Reflecting UFV’s commitment to involving undergraduate students in research, several were involved in this project, including Travis Gingerich, who worked with Lian on Calvert Island during the summers of 2015 and 2017. Gingerich graduated from UFV this year, and is now pursuing his master’s degree and continuing his research at Simon Fraser University.

“It was an awesome and amazing experience to get so much exposure to field and lab research at the undergraduate level,” notes Gingerich. “It encouraged me to continue in this area of study.”

The team’s findings were recently published in a paper entitled Retreat of the western Cordilleran Ice Sheet margin during the last deglaciation in the journal Geophysical Research Letters, a prominent journal of the American Geophysical Union that rapidly publishes research on major advances in the earth and atmospheric sciences. Its target readership include the scientific community and the general public.

The research received funding from the Tula FoundationNatural Sciences and Engineering Research Council of Canada Discovery grants program, Canada Research Chairs Program, and the Canada Foundation for Innovation.



To view original article please click here.

AGUS Fall Fundraiser

The Association of Geography Undergrad Students will be holding their 3rd Annual Fall Fundraiser! October 4th at Townhall Public House (33720 South Fraser Way, Abbotsford)

Ticket are $20. Price includes a beef, chicken or veggie burger with fries and your choice of beverage.

Lots of different opportunities to win great prizes, including a 4-credit course at UFV!

Contact an AGUS executive by emailing or Leah Sperling, Department Assistant for Geography and the Environment at

We hope to see you there!


Hope new affordable housing will draw more people to Chilliwack

(click here to see full news article)

CHILLIWACK (NEWS 1130) – It’s not just about drawing more Metro Vancouver commuters to the Fraser Valley.

That’s what the mayor of Chilliwack is saying about plans to revitalize her city’s downtown core.

Sharon Gaetz says the goal is to make Chilliwack a place more people want to call home — without compromising the resources responsible for growth in the past.

“It really is preparing to have at least another 134 families move in to our area, so we’re limited by the kind of development we can have because of farmland,” she says. “Preserve the farmland. One in five jobs is directly related to agriculture, so there are limited areas for people to actually move into, so a lot of the development that we’re seeing is a re-development and in-fill development.”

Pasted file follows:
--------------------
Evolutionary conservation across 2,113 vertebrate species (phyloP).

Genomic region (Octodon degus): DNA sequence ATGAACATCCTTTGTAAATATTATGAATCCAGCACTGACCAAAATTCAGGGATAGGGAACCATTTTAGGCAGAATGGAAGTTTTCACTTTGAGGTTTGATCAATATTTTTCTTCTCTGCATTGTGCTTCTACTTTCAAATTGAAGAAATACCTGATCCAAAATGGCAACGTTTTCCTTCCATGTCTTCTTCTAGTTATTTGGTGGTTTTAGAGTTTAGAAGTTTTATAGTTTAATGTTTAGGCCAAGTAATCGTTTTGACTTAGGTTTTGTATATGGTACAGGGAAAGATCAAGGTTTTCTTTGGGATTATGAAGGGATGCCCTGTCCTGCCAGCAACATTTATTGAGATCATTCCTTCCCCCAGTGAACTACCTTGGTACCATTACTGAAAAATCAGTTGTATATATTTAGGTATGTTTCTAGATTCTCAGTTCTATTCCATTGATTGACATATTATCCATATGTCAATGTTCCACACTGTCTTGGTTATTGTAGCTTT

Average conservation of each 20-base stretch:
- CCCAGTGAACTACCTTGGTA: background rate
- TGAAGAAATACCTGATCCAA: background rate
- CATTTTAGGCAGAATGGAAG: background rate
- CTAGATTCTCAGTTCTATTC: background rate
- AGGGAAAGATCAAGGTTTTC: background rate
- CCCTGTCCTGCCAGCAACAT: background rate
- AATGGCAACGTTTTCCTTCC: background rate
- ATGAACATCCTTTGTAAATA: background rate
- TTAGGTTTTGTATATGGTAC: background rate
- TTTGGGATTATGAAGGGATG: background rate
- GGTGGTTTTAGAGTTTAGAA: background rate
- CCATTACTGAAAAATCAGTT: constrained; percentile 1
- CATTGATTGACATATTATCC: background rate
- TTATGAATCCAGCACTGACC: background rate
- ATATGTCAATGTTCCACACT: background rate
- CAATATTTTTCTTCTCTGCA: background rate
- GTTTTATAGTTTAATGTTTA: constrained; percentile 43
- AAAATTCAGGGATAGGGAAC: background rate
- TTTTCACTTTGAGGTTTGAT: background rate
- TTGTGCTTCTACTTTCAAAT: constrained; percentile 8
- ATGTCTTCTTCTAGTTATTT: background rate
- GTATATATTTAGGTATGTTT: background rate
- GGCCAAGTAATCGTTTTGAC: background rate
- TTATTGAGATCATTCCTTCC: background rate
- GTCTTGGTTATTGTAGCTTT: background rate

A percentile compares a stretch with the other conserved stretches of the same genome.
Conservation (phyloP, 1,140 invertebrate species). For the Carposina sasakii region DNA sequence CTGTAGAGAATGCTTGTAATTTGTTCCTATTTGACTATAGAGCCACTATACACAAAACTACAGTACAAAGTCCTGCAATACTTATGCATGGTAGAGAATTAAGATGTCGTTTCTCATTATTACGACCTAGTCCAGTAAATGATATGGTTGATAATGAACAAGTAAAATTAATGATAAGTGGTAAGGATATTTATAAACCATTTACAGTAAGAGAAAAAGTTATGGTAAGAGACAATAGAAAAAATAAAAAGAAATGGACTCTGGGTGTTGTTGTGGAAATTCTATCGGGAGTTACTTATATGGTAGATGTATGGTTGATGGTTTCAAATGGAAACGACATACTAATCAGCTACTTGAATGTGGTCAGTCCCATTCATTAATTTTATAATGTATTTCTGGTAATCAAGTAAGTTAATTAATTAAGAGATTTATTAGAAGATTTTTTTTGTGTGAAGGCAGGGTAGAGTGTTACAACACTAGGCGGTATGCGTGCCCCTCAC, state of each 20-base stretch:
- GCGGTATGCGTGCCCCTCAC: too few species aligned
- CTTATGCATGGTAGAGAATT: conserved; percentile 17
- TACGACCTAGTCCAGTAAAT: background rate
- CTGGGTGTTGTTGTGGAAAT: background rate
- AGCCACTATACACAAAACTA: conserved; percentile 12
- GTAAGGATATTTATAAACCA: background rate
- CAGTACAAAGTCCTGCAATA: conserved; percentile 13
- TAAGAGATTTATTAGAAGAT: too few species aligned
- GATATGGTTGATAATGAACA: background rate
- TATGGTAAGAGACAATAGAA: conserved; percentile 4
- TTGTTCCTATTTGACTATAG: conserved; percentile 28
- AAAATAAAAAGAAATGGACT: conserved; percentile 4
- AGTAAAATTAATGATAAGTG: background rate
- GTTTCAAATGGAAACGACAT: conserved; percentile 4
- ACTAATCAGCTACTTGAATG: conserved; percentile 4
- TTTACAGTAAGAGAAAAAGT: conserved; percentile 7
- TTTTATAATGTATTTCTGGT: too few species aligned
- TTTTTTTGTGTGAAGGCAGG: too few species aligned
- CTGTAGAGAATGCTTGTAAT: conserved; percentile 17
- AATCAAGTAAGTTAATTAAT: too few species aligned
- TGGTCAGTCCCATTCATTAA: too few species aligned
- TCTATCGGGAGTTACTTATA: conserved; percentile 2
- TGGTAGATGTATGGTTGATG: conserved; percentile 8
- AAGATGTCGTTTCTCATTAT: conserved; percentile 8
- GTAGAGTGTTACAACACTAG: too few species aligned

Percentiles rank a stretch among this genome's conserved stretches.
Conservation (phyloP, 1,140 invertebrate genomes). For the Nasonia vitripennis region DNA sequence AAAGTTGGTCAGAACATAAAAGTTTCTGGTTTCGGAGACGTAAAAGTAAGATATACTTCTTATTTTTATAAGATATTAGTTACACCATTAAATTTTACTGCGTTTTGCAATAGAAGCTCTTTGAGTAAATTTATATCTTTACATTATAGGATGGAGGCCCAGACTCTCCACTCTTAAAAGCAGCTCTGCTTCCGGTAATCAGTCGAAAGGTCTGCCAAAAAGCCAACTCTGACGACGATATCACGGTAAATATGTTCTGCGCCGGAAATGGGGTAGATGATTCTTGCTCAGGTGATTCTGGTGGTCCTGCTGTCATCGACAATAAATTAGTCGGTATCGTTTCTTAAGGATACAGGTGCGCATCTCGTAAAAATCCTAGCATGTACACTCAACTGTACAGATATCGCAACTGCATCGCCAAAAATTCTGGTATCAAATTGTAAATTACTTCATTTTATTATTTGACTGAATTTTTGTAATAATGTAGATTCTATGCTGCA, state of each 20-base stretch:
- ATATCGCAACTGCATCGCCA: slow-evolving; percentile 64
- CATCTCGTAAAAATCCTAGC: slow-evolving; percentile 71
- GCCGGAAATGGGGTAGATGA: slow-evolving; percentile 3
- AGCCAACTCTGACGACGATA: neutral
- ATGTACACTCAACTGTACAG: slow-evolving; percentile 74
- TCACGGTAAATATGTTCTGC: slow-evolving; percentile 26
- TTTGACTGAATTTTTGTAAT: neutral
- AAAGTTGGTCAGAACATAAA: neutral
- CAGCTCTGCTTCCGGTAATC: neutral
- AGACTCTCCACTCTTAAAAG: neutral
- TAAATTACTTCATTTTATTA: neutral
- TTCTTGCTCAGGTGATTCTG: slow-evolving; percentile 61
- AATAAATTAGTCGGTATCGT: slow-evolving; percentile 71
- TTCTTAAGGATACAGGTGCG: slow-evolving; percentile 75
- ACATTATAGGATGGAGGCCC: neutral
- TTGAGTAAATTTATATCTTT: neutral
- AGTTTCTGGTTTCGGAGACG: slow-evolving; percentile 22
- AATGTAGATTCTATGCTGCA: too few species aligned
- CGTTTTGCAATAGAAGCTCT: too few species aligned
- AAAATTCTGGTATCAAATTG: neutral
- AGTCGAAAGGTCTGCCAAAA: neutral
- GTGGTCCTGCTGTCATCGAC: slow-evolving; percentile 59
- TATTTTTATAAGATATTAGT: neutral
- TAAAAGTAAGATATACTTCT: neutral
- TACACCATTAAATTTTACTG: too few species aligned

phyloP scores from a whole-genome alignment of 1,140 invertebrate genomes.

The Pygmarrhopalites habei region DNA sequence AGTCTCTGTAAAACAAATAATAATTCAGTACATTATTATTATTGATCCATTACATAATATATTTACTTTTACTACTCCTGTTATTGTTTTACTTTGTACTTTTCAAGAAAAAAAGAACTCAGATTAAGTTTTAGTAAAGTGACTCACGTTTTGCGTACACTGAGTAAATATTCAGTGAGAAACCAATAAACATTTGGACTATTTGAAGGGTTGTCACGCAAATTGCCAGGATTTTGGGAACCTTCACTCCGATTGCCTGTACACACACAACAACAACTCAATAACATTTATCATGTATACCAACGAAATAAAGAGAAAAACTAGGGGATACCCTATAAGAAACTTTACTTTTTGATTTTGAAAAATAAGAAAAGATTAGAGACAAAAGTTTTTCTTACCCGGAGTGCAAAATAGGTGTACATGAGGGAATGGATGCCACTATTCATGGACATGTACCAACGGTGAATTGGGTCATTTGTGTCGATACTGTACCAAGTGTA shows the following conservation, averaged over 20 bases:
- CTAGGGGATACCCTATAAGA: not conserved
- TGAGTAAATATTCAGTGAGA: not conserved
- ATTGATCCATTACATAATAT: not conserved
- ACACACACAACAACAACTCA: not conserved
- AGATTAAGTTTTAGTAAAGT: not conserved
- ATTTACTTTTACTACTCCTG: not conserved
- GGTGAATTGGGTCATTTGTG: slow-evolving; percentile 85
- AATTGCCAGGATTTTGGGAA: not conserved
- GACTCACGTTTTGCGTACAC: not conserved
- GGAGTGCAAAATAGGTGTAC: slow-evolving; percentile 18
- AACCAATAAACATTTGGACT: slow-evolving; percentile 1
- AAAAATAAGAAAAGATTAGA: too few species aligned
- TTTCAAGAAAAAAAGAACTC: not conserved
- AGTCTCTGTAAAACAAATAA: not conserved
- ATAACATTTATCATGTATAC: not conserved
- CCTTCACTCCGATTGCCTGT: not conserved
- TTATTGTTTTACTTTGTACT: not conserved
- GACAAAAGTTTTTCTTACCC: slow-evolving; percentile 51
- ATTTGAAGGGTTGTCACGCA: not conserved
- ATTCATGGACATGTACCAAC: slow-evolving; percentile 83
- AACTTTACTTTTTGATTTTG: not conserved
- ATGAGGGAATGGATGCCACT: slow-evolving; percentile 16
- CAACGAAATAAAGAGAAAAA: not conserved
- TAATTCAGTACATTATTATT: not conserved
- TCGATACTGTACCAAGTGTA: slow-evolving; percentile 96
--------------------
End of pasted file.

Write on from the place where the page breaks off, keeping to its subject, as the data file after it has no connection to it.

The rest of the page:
She says Chilliwack is a community that boasts a lot of “natural amenities”, like Cultus Lake, mountains and rivers. “So we are seeing a lot of people relocate.”

Gaetz doesn’t see growth slowing down any time soon — but she admits it is slower than she would like to see.

“Downtowns have been very difficult for most communities to revitalize because they’re so complex. So much about downtown is about shopping patterns, and downtowns used to be the place where everybody went to buy their retail. So what we have determined in our consultations with economic advisers and real estate gurus is that we needed to redevelop the downtown to have a mix of retail and residences.”

An associate professor of geography at the University of the Fraser Valley — Cherie Enns — says it’s also important to make sure new growth happens at a sustainable pace.

“Focus on ways to create more employment opportunities, alternative forms of work and to really address the environmental issues that can come through increasing commuting.”

She adds another goal should be to draw more millenials to Chilliwack.

“They may be the ones that are beginning to have children. They’re the ones often seen as more innovative and creative.”

Enns says a recent study showed millennials consider Chilliwack and the Township of Langley one of Canada’s five worst cities to live.

Fall Registration

Fall registration is quickly filling up – consider taking GEOG 312 – Political Ecology. This course looks at examining the way social and political factors influence human interaction with the environment, and unequal distribution of natural resource wealth.

This course will be offered in the fall semester on Tuesday’s and Thursday’s from 2:30 – 4:40pm. Sign up now!

If you are interested in the course but want more information contact the GATE department assistant for more information.